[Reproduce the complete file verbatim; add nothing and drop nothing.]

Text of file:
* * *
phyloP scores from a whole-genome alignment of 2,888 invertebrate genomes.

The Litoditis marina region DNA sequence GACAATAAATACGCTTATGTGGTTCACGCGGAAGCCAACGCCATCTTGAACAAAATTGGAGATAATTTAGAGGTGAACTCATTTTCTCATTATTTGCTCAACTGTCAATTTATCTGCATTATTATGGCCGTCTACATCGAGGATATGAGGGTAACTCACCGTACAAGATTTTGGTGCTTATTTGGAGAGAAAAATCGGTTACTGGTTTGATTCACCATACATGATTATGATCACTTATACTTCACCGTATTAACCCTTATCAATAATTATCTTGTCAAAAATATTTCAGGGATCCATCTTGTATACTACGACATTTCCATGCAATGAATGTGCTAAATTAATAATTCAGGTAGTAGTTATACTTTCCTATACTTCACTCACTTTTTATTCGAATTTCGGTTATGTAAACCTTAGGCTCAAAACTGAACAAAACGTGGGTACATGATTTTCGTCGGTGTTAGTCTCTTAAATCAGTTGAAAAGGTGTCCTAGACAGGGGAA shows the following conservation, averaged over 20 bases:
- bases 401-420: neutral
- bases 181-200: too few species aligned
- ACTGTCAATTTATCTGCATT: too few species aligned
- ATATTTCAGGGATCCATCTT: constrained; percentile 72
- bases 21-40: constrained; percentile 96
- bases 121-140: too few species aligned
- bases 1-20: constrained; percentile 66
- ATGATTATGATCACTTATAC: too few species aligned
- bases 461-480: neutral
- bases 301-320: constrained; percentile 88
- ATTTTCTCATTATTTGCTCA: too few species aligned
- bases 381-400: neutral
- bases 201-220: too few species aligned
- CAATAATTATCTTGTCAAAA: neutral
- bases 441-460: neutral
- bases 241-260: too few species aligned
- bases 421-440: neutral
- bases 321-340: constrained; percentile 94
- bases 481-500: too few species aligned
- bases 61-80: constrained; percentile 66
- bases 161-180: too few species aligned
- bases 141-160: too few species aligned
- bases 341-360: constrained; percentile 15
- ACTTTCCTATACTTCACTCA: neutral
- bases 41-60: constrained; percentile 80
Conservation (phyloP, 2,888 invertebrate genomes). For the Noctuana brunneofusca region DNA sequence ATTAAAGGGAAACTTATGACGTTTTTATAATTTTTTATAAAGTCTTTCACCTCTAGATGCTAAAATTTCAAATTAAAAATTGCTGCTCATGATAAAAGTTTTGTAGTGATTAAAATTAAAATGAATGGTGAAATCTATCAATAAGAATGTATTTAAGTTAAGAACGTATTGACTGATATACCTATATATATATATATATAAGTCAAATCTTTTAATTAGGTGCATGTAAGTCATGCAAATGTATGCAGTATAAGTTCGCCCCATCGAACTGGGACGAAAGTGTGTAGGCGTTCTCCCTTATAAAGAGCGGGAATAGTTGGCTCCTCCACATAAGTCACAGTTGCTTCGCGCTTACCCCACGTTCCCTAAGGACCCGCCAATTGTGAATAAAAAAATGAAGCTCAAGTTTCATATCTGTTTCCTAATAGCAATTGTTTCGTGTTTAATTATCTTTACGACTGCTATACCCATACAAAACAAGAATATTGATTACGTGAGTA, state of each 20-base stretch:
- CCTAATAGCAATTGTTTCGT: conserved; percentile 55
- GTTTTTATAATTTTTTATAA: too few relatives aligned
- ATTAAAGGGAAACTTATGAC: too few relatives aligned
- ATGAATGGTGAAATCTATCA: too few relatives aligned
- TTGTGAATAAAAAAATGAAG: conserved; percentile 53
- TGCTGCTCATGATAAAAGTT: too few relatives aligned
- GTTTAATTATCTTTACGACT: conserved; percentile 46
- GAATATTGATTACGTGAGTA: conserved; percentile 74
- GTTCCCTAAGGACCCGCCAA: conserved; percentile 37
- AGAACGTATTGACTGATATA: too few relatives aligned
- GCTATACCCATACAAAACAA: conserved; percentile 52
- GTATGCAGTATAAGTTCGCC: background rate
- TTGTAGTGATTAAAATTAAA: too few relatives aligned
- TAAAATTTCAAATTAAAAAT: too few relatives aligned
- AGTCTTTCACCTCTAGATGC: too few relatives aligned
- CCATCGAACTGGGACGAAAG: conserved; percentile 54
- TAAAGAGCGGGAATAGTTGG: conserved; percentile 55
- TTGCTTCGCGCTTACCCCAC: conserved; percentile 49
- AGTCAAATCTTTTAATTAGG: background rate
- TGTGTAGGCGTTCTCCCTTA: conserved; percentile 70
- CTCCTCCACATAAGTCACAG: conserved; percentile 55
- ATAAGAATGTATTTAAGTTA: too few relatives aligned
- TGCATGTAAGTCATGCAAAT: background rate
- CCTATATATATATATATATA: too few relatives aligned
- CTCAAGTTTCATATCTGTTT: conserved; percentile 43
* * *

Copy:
phyloP scores from a whole-genome alignment of 2,888 invertebrate genomes.

The Litoditis marina region DNA sequence GACAATAAATACGCTTATGTGGTTCACGCGGAAGCCAACGCCATCTTGAACAAAATTGGAGATAATTTAGAGGTGAACTCATTTTCTCATTATTTGCTCAACTGTCAATTTATCTGCATTATTATGGCCGTCTACATCGAGGATATGAGGGTAACTCACCGTACAAGATTTTGGTGCTTATTTGGAGAGAAAAATCGGTTACTGGTTTGATTCACCATACATGATTATGATCACTTATACTTCACCGTATTAACCCTTATCAATAATTATCTTGTCAAAAATATTTCAGGGATCCATCTTGTATACTACGACATTTCCATGCAATGAATGTGCTAAATTAATAATTCAGGTAGTAGTTATACTTTCCTATACTTCACTCACTTTTTATTCGAATTTCGGTTATGTAAACCTTAGGCTCAAAACTGAACAAAACGTGGGTACATGATTTTCGTCGGTGTTAGTCTCTTAAATCAGTTGAAAAGGTGTCCTAGACAGGGGAA shows the following conservation, averaged over 20 bases:
- bases 401-420: neutral
- bases 181-200: too few species aligned
- ACTGTCAATTTATCTGCATT: too few species aligned
- ATATTTCAGGGATCCATCTT: constrained; percentile 72
- bases 21-40: constrained; percentile 96
- bases 121-140: too few species aligned
- bases 1-20: constrained; percentile 66
- ATGATTATGATCACTTATAC: too few species aligned
- bases 461-480: neutral
- bases 301-320: constrained; percentile 88
- ATTTTCTCATTATTTGCTCA: too few species aligned
- bases 381-400: neutral
- bases 201-220: too few species aligned
- CAATAATTATCTTGTCAAAA: neutral
- bases 441-460: neutral
- bases 241-260: too few species aligned
- bases 421-440: neutral
- bases 321-340: constrained; percentile 94
- bases 481-500: too few species aligned
- bases 61-80: constrained; percentile 66
- bases 161-180: too few species aligned
- bases 141-160: too few species aligned
- bases 341-360: constrained; percentile 15
- ACTTTCCTATACTTCACTCA: neutral
- bases 41-60: constrained; percentile 80
Conservation (phyloP, 2,888 invertebrate genomes). For the Noctuana brunneofusca region DNA sequence ATTAAAGGGAAACTTATGACGTTTTTATAATTTTTTATAAAGTCTTTCACCTCTAGATGCTAAAATTTCAAATTAAAAATTGCTGCTCATGATAAAAGTTTTGTAGTGATTAAAATTAAAATGAATGGTGAAATCTATCAATAAGAATGTATTTAAGTTAAGAACGTATTGACTGATATACCTATATATATATATATATAAGTCAAATCTTTTAATTAGGTGCATGTAAGTCATGCAAATGTATGCAGTATAAGTTCGCCCCATCGAACTGGGACGAAAGTGTGTAGGCGTTCTCCCTTATAAAGAGCGGGAATAGTTGGCTCCTCCACATAAGTCACAGTTGCTTCGCGCTTACCCCACGTTCCCTAAGGACCCGCCAATTGTGAATAAAAAAATGAAGCTCAAGTTTCATATCTGTTTCCTAATAGCAATTGTTTCGTGTTTAATTATCTTTACGACTGCTATACCCATACAAAACAAGAATATTGATTACGTGAGTA, state of each 20-base stretch:
- CCTAATAGCAATTGTTTCGT: conserved; percentile 55
- GTTTTTATAATTTTTTATAA: too few relatives aligned
- ATTAAAGGGAAACTTATGAC: too few relatives aligned
- ATGAATGGTGAAATCTATCA: too few relatives aligned
- TTGTGAATAAAAAAATGAAG: conserved; percentile 53
- TGCTGCTCATGATAAAAGTT: too few relatives aligned
- GTTTAATTATCTTTACGACT: conserved; percentile 46
- GAATATTGATTACGTGAGTA: conserved; percentile 74
- GTTCCCTAAGGACCCGCCAA: conserved; percentile 37
- AGAACGTATTGACTGATATA: too few relatives aligned
- GCTATACCCATACAAAACAA: conserved; percentile 52
- GTATGCAGTATAAGTTCGCC: background rate
- TTGTAGTGATTAAAATTAAA: too few relatives aligned
- TAAAATTTCAAATTAAAAAT: too few relatives aligned
- AGTCTTTCACCTCTAGATGC: too few relatives aligned
- CCATCGAACTGGGACGAAAG: conserved; percentile 54
- TAAAGAGCGGGAATAGTTGG: conserved; percentile 55
- TTGCTTCGCGCTTACCCCAC: conserved; percentile 49
- AGTCAAATCTTTTAATTAGG: background rate
- TGTGTAGGCGTTCTCCCTTA: conserved; percentile 70
- CTCCTCCACATAAGTCACAG: conserved; percentile 55
- ATAAGAATGTATTTAAGTTA: too few relatives aligned
- TGCATGTAAGTCATGCAAAT: background rate
- CCTATATATATATATATATA: too few relatives aligned
- CTCAAGTTTCATATCTGTTT: conserved; percentile 43